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Divorce Archives

Does a change in circumstances merit a change in child support?

Life doesn't stop changing just because the divorce is over. At some point, you may find that certain provisions of your divorce order no longer work with the rest of your life. Often, financial changes impact child support capabilities and needs, and these changes could be significant enough to merit a court-ordered increase or decrease in the amount of child support you pay or receive each month.

Having a plan is beneficial when negotiating child custody

If you are considering getting a divorce, there are porbably a number of different matters weighing on your mind. Given the gravity and finality of a divorce, you probably have concerns and maybe some anxiety about how to proceed, especially if there are children involved.

Drafting a prenup is not planning for a marriage to fail

Engagement is an exciting time for Colorado couples as they plan a wedding and begin to make plans to start their lives as a married couple. During this time of preparation, few people want to think about the possibility that it will not last, but it can be quite practical to plan for certain contingencies in the future.

Division of property can be a sticky ordeal during divorce

Divorce is hardly ever an easy process no matter how long or short of a time you have been married. The legal issues that tend to cause the most headaches during this type of family law proceeding are marital property and debt division.

Making Summer Work with Split Custody

Having split custody of your child is a difficult situation to be in. There are all sorts of reasons why having a split custody set-up is beneficial and worthwhile, why it makes sense for parents from all different walks of life. Having both parents involved in a child's life is ideal, and it takes a very special family and a lot of commitment on the part of both parents to work out the complex scheduling of a split custody arrangement. Everything down to what school a child attends to what sport leagues they participate in and what friends they get to spend time with after school really depends on where the child lives, and so developing a split custody arrangement in a way that benefits the child takes a lot of cooperation and sacrifice on the part of both parents.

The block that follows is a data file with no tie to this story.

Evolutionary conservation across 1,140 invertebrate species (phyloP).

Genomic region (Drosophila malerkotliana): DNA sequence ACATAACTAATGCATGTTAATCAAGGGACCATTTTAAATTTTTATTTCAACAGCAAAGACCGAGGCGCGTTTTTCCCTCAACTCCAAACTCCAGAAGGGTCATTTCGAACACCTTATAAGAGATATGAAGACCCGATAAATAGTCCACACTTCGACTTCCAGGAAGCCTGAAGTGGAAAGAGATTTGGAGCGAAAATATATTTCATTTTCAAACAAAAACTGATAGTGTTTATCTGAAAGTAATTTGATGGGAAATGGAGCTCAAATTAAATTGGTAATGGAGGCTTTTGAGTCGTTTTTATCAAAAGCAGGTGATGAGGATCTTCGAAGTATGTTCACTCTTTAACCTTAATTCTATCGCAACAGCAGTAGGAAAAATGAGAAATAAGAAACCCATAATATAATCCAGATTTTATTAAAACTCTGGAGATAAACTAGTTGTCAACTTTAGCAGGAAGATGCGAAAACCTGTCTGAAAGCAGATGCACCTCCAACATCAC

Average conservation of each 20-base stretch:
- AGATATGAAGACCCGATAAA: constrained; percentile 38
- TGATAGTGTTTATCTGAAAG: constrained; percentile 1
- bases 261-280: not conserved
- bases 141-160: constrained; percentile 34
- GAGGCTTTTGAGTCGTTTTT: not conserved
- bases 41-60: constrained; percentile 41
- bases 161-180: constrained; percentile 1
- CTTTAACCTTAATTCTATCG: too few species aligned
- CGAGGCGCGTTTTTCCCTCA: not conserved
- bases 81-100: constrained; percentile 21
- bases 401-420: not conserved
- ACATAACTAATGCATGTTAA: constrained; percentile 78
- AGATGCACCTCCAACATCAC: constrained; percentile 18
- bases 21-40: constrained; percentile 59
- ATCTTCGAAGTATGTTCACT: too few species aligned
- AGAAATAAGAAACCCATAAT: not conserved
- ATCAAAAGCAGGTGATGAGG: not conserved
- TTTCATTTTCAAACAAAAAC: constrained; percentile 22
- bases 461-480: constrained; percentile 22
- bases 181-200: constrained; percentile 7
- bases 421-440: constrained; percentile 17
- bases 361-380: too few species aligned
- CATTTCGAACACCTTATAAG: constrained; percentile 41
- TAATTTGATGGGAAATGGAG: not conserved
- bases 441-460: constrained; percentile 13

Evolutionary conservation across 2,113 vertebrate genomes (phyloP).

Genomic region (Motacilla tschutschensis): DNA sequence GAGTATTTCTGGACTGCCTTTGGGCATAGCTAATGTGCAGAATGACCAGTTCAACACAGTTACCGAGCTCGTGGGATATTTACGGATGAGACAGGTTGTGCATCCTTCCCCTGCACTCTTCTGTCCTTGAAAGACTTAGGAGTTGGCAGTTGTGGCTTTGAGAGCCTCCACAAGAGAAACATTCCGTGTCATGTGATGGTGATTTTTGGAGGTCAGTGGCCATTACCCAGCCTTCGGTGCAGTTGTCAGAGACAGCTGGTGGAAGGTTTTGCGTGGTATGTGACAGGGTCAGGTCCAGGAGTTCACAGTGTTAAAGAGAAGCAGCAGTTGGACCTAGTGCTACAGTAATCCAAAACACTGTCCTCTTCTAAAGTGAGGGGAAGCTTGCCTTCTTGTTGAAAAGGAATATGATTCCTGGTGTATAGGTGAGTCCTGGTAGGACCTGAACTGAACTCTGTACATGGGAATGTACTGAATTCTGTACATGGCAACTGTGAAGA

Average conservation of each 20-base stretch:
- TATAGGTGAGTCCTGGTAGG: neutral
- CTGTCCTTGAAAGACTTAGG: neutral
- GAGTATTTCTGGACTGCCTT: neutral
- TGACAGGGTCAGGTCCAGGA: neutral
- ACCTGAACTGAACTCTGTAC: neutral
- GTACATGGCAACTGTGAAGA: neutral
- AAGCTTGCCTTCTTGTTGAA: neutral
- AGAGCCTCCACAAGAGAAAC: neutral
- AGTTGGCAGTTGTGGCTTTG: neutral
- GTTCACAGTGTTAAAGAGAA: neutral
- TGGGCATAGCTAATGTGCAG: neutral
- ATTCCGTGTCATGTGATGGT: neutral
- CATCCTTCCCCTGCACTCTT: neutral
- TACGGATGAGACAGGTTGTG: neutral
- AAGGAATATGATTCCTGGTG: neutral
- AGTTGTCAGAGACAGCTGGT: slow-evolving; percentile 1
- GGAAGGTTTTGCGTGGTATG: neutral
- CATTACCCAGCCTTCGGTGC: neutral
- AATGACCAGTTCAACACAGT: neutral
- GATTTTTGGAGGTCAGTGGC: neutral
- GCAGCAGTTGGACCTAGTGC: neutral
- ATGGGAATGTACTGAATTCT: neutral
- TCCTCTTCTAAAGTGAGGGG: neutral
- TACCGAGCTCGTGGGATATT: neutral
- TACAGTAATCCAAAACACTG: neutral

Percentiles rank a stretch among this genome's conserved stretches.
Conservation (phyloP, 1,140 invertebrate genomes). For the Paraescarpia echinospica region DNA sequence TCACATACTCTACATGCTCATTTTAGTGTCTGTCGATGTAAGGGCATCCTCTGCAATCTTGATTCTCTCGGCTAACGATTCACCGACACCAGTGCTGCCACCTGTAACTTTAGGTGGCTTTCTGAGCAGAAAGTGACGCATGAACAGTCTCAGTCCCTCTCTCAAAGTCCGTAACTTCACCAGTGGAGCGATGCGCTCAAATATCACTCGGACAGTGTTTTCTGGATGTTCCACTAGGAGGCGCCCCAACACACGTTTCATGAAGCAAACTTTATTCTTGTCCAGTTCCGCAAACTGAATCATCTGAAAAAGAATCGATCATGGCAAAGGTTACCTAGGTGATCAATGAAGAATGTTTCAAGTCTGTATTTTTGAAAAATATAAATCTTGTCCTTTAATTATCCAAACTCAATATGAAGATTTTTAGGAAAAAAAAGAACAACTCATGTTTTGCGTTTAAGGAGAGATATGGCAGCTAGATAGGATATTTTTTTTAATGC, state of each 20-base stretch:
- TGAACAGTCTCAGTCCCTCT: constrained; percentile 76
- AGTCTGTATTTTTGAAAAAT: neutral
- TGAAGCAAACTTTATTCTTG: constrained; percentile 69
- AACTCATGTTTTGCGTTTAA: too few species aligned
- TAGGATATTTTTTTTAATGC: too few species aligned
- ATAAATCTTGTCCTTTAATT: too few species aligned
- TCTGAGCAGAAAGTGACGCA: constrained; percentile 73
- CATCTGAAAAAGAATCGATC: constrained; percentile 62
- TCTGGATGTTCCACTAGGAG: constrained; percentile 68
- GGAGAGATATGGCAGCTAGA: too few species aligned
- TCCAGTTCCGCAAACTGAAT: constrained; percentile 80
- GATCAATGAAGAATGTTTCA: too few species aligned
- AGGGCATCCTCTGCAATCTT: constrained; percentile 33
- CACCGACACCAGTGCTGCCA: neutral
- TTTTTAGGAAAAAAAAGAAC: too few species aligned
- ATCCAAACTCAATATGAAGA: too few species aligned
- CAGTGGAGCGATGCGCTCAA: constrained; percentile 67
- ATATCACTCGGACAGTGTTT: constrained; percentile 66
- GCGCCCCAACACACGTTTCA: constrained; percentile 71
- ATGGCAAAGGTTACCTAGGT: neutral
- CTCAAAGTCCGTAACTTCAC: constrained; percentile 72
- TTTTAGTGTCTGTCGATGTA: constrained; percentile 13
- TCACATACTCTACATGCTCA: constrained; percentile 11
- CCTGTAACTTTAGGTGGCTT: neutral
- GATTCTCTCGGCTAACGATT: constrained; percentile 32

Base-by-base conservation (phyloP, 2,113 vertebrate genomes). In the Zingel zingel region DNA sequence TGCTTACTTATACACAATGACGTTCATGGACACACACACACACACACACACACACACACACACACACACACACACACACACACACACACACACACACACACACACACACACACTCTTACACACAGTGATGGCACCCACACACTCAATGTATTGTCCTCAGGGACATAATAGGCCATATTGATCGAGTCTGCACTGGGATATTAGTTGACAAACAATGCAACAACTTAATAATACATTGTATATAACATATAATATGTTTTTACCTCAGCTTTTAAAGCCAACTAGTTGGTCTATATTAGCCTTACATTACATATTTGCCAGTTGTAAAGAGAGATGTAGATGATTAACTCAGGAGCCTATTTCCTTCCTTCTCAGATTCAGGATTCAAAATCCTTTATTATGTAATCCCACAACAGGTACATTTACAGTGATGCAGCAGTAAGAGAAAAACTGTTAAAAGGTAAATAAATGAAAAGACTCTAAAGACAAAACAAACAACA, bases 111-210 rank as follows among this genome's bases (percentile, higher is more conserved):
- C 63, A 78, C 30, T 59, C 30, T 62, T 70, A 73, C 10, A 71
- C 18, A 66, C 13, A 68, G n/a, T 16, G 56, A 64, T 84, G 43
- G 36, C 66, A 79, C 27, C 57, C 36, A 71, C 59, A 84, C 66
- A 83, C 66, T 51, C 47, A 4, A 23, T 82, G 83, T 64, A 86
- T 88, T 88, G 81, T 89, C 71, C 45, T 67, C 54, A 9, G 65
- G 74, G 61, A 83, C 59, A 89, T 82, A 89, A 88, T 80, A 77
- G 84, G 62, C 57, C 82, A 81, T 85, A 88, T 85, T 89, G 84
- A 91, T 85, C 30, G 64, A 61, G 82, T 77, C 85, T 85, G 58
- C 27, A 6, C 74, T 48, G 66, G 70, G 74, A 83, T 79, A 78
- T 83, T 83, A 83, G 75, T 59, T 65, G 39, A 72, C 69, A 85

When Your Spouse Stops Paying Child Support

Raising a child after divorce is difficult and expensive. Fortunately, Colorado law compels both parents to provide financial support for their children when the marriage is terminated. Sadly however, some parents begin to shirk this financial responsibility, either right away or over time. When this happens, there are steps you can take to pursue the support your child needs and deserves.

The Impact of the Holidays on Divorce

Thanksgiving and Christmas can be unintended catalysts for divorce. These holidays can increase stress and conflict for married persons and former partners going through divorce proceedings. For most of us it is a stressful holiday season to begin with. That's why it is even more important for litigants to have a skilled advocate and counselor in their corner during this time of year.  The holiday season itself may not be a good time to begin divorce proceedings; however, January is the busiest month for new divorce filings largely due to couples waiting until after the holidays to divorce.

Military Divorce in Colorado and Complex Issues

Divorce is never easy, but divorces involving service members with civilian spouses can raise some additional issues. Before you officially file for divorce or legal separation, familiarize yourself with issues commonly impacting military divorces to help yourself understand how to best move forward with separation.

Domestic Violence, Divorce, and Protection Orders

The areas of family law and criminal defense frequently intersect when it comes to domestic violence matters. When a spouse or parent makes allegations of domestic abuse or child abuse, it quite often affects the judge's decision about which parent gets what court-ordered parenting rights and responsibilities. In Colorado, a spouse or partner who has reason to believe they are in "imminent danger" due to the other spouse/partner may file a motion with the court for a temporary restraining order. A temporary restraining order is issued without a hearing or opportunity for the accused spouse/partner to respond or present any evidence that the allegations are untrue. After a temporary restraining order is issued, the parties must appear before the court within fourteen (14) days for a hearing on whether the temporary restraining order will be made a permanent protection order against the accused spouse or partner.

Dangers of DIY Divorce Forms

As someone considering getting a divorce, you have probably conducted a few or several online searches inquiring about your divorce options. The sheer amount of information about divorce can be very overwhelming. From law firms to start-up companies trying to commercialize the divorce process, it can easily become confusing as to what is legitimate and what is not.